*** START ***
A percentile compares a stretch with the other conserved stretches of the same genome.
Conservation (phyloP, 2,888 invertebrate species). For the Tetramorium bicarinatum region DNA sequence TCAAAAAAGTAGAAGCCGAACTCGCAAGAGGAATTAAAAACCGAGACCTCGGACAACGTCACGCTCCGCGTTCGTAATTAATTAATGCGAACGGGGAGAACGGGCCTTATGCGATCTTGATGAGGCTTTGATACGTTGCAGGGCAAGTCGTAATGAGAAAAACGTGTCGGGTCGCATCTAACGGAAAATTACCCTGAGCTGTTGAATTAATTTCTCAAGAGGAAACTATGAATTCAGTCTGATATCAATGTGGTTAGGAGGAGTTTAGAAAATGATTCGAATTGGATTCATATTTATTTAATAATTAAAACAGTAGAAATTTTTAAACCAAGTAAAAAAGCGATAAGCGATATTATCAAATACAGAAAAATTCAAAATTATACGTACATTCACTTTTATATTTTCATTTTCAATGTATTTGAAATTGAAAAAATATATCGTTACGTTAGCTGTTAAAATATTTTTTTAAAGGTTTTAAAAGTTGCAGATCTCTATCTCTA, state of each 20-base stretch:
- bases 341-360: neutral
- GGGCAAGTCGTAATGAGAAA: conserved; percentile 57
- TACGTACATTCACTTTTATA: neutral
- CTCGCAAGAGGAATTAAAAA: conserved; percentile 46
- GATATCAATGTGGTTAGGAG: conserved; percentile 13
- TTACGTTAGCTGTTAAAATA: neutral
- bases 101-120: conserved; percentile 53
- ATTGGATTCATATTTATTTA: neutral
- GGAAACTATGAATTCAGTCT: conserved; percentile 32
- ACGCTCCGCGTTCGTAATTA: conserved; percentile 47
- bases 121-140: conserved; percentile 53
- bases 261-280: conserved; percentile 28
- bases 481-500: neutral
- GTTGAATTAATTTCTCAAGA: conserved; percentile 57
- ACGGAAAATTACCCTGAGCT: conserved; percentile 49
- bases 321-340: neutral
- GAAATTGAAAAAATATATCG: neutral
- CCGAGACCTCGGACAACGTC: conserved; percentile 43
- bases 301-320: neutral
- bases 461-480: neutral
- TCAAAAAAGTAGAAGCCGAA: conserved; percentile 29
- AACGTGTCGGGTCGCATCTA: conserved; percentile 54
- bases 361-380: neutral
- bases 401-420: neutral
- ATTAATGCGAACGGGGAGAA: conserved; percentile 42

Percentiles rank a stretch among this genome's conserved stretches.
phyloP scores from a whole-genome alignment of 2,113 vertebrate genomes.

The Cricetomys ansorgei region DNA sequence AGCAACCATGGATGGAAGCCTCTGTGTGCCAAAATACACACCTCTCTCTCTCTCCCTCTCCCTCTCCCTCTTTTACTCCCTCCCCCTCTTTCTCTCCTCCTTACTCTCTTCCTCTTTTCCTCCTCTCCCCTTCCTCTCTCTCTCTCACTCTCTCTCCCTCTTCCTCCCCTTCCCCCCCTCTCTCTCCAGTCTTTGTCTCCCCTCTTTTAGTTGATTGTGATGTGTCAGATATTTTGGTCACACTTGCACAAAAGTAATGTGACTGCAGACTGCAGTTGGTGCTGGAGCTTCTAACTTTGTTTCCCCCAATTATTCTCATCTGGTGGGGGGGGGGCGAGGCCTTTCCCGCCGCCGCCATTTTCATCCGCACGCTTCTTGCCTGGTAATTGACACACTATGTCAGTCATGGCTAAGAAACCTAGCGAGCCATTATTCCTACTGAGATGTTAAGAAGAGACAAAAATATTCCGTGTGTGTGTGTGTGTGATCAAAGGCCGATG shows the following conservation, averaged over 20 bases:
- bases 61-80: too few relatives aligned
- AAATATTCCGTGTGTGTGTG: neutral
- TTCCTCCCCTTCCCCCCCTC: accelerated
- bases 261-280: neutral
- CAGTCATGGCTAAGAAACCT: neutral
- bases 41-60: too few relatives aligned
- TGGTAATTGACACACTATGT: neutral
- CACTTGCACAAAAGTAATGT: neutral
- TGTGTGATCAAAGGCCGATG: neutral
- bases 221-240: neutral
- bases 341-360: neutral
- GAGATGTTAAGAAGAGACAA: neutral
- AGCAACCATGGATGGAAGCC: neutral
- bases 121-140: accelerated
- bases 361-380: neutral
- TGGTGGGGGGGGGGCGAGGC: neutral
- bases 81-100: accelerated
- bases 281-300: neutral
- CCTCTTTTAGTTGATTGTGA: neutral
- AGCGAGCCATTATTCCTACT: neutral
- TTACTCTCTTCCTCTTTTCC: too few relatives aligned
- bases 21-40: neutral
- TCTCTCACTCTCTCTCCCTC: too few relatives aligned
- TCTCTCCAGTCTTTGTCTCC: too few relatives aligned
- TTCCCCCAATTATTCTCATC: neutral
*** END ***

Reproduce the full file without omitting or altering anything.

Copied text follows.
A percentile compares a stretch with the other conserved stretches of the same genome.
Conservation (phyloP, 2,888 invertebrate species). For the Tetramorium bicarinatum region DNA sequence TCAAAAAAGTAGAAGCCGAACTCGCAAGAGGAATTAAAAACCGAGACCTCGGACAACGTCACGCTCCGCGTTCGTAATTAATTAATGCGAACGGGGAGAACGGGCCTTATGCGATCTTGATGAGGCTTTGATACGTTGCAGGGCAAGTCGTAATGAGAAAAACGTGTCGGGTCGCATCTAACGGAAAATTACCCTGAGCTGTTGAATTAATTTCTCAAGAGGAAACTATGAATTCAGTCTGATATCAATGTGGTTAGGAGGAGTTTAGAAAATGATTCGAATTGGATTCATATTTATTTAATAATTAAAACAGTAGAAATTTTTAAACCAAGTAAAAAAGCGATAAGCGATATTATCAAATACAGAAAAATTCAAAATTATACGTACATTCACTTTTATATTTTCATTTTCAATGTATTTGAAATTGAAAAAATATATCGTTACGTTAGCTGTTAAAATATTTTTTTAAAGGTTTTAAAAGTTGCAGATCTCTATCTCTA, state of each 20-base stretch:
- bases 341-360: neutral
- GGGCAAGTCGTAATGAGAAA: conserved; percentile 57
- TACGTACATTCACTTTTATA: neutral
- CTCGCAAGAGGAATTAAAAA: conserved; percentile 46
- GATATCAATGTGGTTAGGAG: conserved; percentile 13
- TTACGTTAGCTGTTAAAATA: neutral
- bases 101-120: conserved; percentile 53
- ATTGGATTCATATTTATTTA: neutral
- GGAAACTATGAATTCAGTCT: conserved; percentile 32
- ACGCTCCGCGTTCGTAATTA: conserved; percentile 47
- bases 121-140: conserved; percentile 53
- bases 261-280: conserved; percentile 28
- bases 481-500: neutral
- GTTGAATTAATTTCTCAAGA: conserved; percentile 57
- ACGGAAAATTACCCTGAGCT: conserved; percentile 49
- bases 321-340: neutral
- GAAATTGAAAAAATATATCG: neutral
- CCGAGACCTCGGACAACGTC: conserved; percentile 43
- bases 301-320: neutral
- bases 461-480: neutral
- TCAAAAAAGTAGAAGCCGAA: conserved; percentile 29
- AACGTGTCGGGTCGCATCTA: conserved; percentile 54
- bases 361-380: neutral
- bases 401-420: neutral
- ATTAATGCGAACGGGGAGAA: conserved; percentile 42

Percentiles rank a stretch among this genome's conserved stretches.
phyloP scores from a whole-genome alignment of 2,113 vertebrate genomes.

The Cricetomys ansorgei region DNA sequence AGCAACCATGGATGGAAGCCTCTGTGTGCCAAAATACACACCTCTCTCTCTCTCCCTCTCCCTCTCCCTCTTTTACTCCCTCCCCCTCTTTCTCTCCTCCTTACTCTCTTCCTCTTTTCCTCCTCTCCCCTTCCTCTCTCTCTCTCACTCTCTCTCCCTCTTCCTCCCCTTCCCCCCCTCTCTCTCCAGTCTTTGTCTCCCCTCTTTTAGTTGATTGTGATGTGTCAGATATTTTGGTCACACTTGCACAAAAGTAATGTGACTGCAGACTGCAGTTGGTGCTGGAGCTTCTAACTTTGTTTCCCCCAATTATTCTCATCTGGTGGGGGGGGGGCGAGGCCTTTCCCGCCGCCGCCATTTTCATCCGCACGCTTCTTGCCTGGTAATTGACACACTATGTCAGTCATGGCTAAGAAACCTAGCGAGCCATTATTCCTACTGAGATGTTAAGAAGAGACAAAAATATTCCGTGTGTGTGTGTGTGTGATCAAAGGCCGATG shows the following conservation, averaged over 20 bases:
- bases 61-80: too few relatives aligned
- AAATATTCCGTGTGTGTGTG: neutral
- TTCCTCCCCTTCCCCCCCTC: accelerated
- bases 261-280: neutral
- CAGTCATGGCTAAGAAACCT: neutral
- bases 41-60: too few relatives aligned
- TGGTAATTGACACACTATGT: neutral
- CACTTGCACAAAAGTAATGT: neutral
- TGTGTGATCAAAGGCCGATG: neutral
- bases 221-240: neutral
- bases 341-360: neutral
- GAGATGTTAAGAAGAGACAA: neutral
- AGCAACCATGGATGGAAGCC: neutral
- bases 121-140: accelerated
- bases 361-380: neutral
- TGGTGGGGGGGGGGCGAGGC: neutral
- bases 81-100: accelerated
- bases 281-300: neutral
- CCTCTTTTAGTTGATTGTGA: neutral
- AGCGAGCCATTATTCCTACT: neutral
- TTACTCTCTTCCTCTTTTCC: too few relatives aligned
- bases 21-40: neutral
- TCTCTCACTCTCTCTCCCTC: too few relatives aligned
- TCTCTCCAGTCTTTGTCTCC: too few relatives aligned
- TTCCCCCAATTATTCTCATC: neutral